Should this view transpire, premiums for physical zinc would likely shoot up even further, with customers forced to pay extra even for zinc located in inaccessible places such as New Orleans.
Taking the view that it will be able to profit from a rise in zinc prices, Glencore agreed in February to buy zinc concentrates from Peruvian miner Volcan without even charging for processing the metal.
The risk, however, is that should demand recover strongly, premiums could shoot up, resulting in hundreds of thousands of tonnes of zinc held in warehouses suddenly flooding the market, stemming a price recovery or even spurring a crash.
"What will happen when financial markets return to a healthy state? What will happen to volumes in bonded in warehouses? Will they run into the physical markets? What will happen to the premiums then? It is a game that will end one day," said a Europe-based physical zinc trader.
Copper ETFs would create shortages, higher prices, volatility, law firm says
Business News Americas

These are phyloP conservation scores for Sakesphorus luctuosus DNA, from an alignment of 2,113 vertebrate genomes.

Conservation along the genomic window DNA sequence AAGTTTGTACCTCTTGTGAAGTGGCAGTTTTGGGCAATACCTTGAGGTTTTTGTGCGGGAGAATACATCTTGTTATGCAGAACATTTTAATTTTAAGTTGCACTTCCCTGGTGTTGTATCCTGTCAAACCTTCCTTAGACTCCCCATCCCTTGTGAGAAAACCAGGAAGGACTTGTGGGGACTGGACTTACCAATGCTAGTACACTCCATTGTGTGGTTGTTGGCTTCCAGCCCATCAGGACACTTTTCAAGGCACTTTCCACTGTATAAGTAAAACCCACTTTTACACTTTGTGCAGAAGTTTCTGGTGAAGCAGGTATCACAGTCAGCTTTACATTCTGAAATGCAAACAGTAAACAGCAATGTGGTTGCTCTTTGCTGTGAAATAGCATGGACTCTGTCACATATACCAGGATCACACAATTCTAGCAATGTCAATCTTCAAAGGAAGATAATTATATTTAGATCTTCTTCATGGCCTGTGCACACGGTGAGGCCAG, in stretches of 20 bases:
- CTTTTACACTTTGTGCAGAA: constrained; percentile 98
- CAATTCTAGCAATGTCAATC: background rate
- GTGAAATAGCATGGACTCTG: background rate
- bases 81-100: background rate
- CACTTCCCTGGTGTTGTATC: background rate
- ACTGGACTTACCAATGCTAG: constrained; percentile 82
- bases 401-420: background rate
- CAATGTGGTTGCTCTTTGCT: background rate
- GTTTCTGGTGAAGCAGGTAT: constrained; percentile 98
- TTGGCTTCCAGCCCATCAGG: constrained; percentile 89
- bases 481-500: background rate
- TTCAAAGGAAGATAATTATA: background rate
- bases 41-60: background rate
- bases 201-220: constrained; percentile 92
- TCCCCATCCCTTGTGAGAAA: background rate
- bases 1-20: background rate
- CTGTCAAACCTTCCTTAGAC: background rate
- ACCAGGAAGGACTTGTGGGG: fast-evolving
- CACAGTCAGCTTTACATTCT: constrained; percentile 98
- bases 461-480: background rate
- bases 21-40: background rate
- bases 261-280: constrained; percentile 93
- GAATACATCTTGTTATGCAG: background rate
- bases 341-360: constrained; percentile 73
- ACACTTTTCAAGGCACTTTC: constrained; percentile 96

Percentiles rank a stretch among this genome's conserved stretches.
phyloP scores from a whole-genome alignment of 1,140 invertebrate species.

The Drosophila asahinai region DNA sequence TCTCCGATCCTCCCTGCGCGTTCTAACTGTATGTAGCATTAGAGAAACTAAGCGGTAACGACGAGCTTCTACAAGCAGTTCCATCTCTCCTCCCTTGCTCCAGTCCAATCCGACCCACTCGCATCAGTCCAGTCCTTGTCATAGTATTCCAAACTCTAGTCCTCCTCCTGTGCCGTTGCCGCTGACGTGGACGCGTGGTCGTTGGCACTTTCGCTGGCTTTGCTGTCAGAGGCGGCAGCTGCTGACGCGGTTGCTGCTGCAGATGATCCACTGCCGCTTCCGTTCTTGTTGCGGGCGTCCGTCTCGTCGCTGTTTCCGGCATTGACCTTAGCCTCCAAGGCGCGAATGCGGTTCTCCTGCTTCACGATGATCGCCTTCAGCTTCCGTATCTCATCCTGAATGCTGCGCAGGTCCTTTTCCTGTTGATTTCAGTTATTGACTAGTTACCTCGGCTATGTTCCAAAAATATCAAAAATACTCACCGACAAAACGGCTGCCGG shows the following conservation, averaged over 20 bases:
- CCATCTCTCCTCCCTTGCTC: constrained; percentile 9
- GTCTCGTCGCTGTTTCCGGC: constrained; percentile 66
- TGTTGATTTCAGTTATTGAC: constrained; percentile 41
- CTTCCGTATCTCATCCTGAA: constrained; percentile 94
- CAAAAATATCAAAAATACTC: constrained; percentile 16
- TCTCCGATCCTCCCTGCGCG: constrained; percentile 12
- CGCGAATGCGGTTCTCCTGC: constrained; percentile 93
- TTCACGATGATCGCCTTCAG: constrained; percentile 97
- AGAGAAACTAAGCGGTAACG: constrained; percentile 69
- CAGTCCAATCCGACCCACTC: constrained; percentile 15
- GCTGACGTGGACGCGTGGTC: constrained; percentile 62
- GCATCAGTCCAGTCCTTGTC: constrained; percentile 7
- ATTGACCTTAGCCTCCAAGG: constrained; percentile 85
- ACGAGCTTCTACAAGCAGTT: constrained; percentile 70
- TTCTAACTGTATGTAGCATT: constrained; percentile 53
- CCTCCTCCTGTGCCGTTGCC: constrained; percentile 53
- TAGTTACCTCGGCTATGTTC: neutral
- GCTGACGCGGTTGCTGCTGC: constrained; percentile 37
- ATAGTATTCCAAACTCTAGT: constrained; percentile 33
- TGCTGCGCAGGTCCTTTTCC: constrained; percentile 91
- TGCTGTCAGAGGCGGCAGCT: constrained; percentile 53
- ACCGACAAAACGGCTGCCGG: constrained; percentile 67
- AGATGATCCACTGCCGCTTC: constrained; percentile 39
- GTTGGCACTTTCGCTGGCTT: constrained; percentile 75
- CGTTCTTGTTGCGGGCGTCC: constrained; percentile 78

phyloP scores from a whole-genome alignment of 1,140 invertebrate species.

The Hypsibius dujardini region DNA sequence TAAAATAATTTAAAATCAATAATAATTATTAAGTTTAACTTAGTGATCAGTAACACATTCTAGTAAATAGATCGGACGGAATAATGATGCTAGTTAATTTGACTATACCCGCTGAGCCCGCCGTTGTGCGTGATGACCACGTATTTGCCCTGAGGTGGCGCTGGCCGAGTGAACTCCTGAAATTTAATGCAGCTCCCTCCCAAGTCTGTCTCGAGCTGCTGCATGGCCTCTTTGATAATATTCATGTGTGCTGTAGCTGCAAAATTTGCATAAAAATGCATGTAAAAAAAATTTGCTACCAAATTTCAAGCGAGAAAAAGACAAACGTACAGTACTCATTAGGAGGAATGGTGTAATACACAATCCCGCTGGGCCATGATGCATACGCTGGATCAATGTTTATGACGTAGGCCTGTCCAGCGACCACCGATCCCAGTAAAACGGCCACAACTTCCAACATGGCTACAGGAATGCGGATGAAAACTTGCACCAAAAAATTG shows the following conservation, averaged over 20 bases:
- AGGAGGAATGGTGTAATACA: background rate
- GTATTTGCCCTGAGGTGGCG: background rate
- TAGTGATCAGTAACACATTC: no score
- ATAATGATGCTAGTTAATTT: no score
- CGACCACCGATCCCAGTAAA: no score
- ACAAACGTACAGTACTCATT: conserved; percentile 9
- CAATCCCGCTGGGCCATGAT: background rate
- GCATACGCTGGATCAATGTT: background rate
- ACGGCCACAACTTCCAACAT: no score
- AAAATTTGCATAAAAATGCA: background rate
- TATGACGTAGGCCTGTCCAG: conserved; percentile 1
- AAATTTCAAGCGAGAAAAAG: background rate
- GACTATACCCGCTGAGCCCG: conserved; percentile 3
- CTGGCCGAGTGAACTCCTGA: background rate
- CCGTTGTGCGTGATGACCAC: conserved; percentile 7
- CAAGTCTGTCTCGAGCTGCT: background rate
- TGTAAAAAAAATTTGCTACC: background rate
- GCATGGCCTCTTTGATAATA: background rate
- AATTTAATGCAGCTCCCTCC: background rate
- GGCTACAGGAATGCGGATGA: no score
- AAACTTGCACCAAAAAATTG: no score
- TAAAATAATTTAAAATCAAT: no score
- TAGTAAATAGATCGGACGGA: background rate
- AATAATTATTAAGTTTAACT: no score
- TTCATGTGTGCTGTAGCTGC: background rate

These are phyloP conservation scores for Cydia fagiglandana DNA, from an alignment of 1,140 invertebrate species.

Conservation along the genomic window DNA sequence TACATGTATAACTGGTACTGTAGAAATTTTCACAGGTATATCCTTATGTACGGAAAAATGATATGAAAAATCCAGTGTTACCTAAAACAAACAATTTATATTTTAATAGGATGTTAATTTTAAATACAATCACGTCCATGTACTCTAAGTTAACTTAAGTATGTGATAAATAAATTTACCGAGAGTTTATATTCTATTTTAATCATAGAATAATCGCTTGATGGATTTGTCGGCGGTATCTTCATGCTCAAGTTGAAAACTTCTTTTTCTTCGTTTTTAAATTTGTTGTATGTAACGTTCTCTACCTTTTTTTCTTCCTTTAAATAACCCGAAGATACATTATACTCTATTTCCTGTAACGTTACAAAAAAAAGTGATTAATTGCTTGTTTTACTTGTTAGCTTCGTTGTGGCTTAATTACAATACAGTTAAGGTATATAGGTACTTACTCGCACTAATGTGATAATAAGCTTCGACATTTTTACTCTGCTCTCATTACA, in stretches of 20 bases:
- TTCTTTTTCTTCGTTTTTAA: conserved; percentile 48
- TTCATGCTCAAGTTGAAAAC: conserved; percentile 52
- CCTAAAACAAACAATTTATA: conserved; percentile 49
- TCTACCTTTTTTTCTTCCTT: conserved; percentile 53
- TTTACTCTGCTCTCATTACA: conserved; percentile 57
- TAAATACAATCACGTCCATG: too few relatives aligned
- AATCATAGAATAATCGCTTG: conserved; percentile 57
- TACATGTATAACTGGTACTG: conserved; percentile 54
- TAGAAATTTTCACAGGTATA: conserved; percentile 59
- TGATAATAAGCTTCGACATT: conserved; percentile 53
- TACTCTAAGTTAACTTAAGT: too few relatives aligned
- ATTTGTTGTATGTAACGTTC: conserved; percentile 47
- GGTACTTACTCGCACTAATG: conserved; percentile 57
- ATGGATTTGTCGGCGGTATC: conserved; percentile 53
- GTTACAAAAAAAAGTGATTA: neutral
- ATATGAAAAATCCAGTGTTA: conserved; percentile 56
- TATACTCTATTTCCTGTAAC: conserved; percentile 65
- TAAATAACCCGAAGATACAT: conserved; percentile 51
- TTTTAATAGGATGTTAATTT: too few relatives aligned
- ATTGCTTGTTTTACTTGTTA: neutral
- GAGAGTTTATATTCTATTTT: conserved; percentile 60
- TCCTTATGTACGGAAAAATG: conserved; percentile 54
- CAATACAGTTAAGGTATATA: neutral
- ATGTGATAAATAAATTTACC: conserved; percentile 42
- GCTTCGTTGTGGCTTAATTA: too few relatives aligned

24 May 2012
The launch of copper-backed ETFs, as is being proposed by investment companies such as JPMorgan Chase and BlackRock, would cause "enormous artificially created spikes in price" and would inevitably lead to shortages, higher prices for consumers and increased volatility, according to New York-based law firm Vandenberg & Feliu.
"Unlike, gold, silver, platinum and palladium, which traditionally have been held in storage for long term investment, copper is used exclusively for industrial purposes," the law firm said in a letter the US securities and exchange commission, on behalf of "a major copper merchant company and several copper fabricators" in the US.
Physically backed ETFs have been successfully launched for gold, silver and palladium, but the law firm argues that these precious metals are conceptually completely different.
"Because they are tradable as currencies, there are ample stored sources of gold, silver, platinum and palladium that can easily be acquired to back an ETF without any disruption in the market."
Copper, on the other hand, is not generally stored for long term investment purposes and therefore removing what is necessary to create ETF funds "could result in the removal of all or substantially all of the stocks in all of the LME warehouses in the US."
If approved, the JPMorgan ETF would acquire as much as 61,800t of copper from LME warehouses, which is equivalent to about 30% of global supply for immediate delivery.
The result would almost certainly be an immediate spike in the cash price for copper, as well as an immediate spike in the cash to three-month spread price of copper. "Manufacturers and fabricators will have to pass these increases in price on to their customers," the law firm said.